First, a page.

I should warn you, this is going to be a pretty gushy blog post. I’ll give you a moment to decide if you care enough to continue reading.
There, now you’ve been warned.
So it should be clear by now that the San Francisco 49ers are my favorite football team, and that I feel a certain amount of emotional attachment to them and their ability to be good at football/win games. Logically I understand it makes no sense, but I get sad and angry when they are bad/lose, and feel happy and excited when they are good/win; close games make me nervous, bad calls cause me to scream at people who can’t hear me. Such is the life of a sports fan (see, too: reactions to Everton football matches and Hornets basketball games).
I noted recently that the Niners have had an up and down last few years (mostly, let’s be honest, down), and the beginning of last season, while providing some reason for optimism with the hires of new GM John Lynch and head coach Kyle Shanahan, didn’t really help ease the aggravation. On Halloween night everything changed.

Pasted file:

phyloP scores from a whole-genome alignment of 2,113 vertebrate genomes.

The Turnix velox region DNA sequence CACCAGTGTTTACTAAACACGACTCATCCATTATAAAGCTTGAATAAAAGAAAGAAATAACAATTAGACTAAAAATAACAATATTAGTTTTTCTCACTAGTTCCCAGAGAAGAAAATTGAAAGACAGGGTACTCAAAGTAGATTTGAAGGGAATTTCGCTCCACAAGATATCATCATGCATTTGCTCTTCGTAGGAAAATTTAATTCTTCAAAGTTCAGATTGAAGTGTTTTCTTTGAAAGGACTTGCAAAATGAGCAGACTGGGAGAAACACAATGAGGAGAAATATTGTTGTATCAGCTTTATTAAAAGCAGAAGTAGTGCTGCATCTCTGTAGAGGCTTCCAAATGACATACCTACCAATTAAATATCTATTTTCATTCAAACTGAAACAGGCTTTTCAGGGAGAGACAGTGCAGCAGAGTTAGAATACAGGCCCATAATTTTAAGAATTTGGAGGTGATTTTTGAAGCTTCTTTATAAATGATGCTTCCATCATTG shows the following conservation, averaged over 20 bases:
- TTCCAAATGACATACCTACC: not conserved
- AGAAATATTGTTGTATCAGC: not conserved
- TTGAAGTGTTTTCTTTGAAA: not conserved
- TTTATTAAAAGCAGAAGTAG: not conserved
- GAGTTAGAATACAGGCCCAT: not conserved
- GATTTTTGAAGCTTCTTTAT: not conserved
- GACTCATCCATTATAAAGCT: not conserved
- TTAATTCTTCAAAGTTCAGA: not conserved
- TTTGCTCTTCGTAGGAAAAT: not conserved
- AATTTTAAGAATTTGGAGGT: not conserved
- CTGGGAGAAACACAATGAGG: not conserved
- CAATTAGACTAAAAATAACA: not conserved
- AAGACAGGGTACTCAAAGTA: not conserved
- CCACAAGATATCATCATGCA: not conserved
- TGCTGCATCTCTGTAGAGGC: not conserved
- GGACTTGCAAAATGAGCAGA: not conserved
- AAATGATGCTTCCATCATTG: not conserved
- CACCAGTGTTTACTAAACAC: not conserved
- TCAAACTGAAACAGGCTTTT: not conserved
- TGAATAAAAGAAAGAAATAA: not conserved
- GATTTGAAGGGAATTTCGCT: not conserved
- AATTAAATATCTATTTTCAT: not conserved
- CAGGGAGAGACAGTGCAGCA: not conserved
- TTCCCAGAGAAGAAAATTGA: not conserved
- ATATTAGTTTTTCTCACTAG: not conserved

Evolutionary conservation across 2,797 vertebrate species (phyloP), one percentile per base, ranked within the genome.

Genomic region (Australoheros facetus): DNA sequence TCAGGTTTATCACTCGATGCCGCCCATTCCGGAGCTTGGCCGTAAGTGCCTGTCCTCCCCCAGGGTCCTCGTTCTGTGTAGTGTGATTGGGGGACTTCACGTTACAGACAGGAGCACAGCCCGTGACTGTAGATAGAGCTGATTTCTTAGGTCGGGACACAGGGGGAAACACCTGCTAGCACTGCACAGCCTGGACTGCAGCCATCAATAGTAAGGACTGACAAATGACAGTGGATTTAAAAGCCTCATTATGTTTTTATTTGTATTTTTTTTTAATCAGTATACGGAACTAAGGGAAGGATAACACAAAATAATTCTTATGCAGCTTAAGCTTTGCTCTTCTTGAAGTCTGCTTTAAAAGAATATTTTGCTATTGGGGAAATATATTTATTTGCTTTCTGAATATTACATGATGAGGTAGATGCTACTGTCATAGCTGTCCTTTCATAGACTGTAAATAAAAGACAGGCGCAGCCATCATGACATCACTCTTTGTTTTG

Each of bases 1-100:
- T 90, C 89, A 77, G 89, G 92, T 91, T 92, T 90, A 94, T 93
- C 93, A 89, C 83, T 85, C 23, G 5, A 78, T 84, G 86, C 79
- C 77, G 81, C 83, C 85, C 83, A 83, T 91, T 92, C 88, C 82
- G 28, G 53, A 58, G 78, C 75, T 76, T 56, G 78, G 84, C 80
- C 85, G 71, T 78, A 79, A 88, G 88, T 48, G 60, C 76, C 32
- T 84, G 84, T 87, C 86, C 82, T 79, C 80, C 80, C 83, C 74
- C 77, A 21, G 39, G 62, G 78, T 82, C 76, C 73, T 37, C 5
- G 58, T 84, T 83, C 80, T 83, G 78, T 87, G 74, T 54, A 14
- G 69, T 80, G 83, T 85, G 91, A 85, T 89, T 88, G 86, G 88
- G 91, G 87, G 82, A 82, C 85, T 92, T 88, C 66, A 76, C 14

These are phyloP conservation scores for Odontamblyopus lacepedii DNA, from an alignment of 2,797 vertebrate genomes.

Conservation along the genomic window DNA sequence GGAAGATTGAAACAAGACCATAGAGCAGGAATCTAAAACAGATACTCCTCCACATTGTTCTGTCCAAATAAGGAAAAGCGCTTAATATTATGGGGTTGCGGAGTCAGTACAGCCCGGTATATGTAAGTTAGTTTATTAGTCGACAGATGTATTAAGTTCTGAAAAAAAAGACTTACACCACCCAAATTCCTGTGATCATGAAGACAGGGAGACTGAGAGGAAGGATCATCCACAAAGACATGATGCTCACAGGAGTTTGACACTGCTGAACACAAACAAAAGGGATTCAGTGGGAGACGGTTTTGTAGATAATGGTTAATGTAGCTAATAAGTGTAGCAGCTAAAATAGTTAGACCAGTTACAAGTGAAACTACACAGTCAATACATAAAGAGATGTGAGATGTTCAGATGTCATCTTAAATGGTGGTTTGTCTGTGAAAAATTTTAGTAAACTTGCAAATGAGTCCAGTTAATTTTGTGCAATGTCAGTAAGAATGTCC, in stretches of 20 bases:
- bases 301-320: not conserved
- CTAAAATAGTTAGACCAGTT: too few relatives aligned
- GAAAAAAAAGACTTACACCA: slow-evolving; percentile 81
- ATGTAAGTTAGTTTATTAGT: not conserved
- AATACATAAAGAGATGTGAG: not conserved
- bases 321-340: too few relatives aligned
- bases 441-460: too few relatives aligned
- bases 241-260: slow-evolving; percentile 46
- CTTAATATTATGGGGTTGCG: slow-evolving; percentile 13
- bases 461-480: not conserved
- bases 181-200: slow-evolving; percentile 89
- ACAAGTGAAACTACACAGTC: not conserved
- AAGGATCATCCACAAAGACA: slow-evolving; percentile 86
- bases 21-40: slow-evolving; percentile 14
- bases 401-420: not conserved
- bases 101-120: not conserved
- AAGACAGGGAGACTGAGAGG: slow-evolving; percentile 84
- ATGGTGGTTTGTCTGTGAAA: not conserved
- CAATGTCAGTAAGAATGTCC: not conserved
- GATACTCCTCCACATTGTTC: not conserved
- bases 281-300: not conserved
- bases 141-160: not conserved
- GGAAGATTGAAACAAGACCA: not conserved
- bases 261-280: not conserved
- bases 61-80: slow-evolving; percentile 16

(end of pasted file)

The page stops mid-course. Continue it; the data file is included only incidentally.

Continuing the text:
It was the last few hours before the NFL trade deadline and my phone buzzed: “49ers have traded for Patriots back up QB Jimmy Garoppolo.” Say what? This was the guy that Patriots coach Bill Belichick had recently said was pretty much untouchable, and now, it appeared, he was a 49er, essentially tabling all the “will the Niners sign Kurt Cousins?” and etc questions for the upcoming off-season; and, most importantly, allowing the team an opportunity to have what it had not had since, well, Steve Young (who’s last full season was in 1998) or, if I’m stretching it, Jeff Garcia (who was only 8-15 over his last two seasons in San Francisco, 2002-2003) or possibly Alex Smith (who was only really good for the Niners for his last two seasons, with a combined record of 19-5-1, after winning only 19 games in the previous five seasons) or the ghost of Colin Kaepernick (who won 25 games in 2 1/2 seasons and then three in his final 16). So it’s been a while since consistency existed at the quarterback position for the 49ers.